By Kelli Mix
Kelli is the author of the ‘Game Day Poker Almanac – Official Rules of Poker’. She lives in Carrollton, Georgia, where she is the state director for the Poker Players Alliance.
A player is all-in and everyone folds except one player who considers calling. He verbally declares that he has a pair of 10′s. The all-in player remains silent, and the opponent turns his pair of 10′s face-up to try and gauge a reaction from the all-in player. He decides to call the all-in player and wins (10′s vs. AK). The loser asks for a ruling – was he allowed to show his hand?
In a live-action game, yes, a player heads-up may expose his cards to gauge a reaction from his opponent. In a tournament using TDA or World Series of Poker rules, no, players are not allowed to expose their cards. The losing player however would still not be rewarded the pot if this were the case. Instead, the player who exposed his cards would keep the pot, but be subject to a penalty of sitting out one hand for each player at the table.
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These rules suck. If it’s down to HU, I see no problem with showing ones own cards. I’m sure there is a game out there where no one shows their own cards or talks about their own hands, but that isn’t poker. Poker is a game of pyschology. If you want a purely mathematical gambling game, go shoot some craps.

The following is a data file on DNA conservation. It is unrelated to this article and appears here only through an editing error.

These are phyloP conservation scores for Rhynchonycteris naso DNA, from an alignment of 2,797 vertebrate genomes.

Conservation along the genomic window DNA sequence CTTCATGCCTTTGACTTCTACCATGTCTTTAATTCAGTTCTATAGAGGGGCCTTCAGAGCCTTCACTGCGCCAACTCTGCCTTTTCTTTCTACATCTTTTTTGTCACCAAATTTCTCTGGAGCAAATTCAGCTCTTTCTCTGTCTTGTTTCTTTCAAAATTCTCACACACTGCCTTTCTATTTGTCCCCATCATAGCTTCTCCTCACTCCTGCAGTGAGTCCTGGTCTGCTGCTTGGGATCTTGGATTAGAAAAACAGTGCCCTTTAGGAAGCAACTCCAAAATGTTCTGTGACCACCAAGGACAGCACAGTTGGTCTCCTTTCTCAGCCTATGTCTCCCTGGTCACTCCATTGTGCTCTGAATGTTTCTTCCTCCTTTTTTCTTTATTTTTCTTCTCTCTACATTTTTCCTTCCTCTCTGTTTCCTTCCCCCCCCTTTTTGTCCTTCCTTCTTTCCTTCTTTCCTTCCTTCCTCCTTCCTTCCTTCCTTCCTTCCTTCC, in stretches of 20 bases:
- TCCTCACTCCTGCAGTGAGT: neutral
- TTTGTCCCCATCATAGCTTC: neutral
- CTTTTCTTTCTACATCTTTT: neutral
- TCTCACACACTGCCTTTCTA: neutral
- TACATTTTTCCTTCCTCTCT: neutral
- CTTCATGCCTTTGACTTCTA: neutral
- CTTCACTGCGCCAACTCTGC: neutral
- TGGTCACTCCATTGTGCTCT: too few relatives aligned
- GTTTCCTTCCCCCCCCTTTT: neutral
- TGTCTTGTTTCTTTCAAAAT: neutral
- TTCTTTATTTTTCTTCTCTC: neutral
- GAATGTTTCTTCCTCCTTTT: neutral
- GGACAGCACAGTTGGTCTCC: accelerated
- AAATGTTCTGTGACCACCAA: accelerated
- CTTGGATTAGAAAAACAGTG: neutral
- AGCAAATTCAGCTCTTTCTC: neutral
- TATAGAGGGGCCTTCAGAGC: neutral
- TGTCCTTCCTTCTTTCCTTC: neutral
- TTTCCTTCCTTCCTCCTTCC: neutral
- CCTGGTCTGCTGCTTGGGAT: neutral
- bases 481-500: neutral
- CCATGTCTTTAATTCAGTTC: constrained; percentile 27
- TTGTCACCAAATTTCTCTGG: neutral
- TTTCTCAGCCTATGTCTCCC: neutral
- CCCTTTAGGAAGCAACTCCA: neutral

I don’t think this should be banned outright like it is in WSOP events (I disagree with a lot of the rules in those events).
That said, I don’t especially like when an opponent tries to do it to me. In fact, this just happened to me in a $1/$2 game recently. I had QQ, and my opponent had AK, and I had just shoved on him on an undercard flop. (He said he thought I might be trying to make a play on him.) The way I see it, I gain no real benefit from looking at his cards, so when he flipped them up, I stared blankly at the table in front of me. The less information I give him, the better.
I later learned that he had AK because of his reaction to the dealer rabbit-hunting for him—running kings after he folded.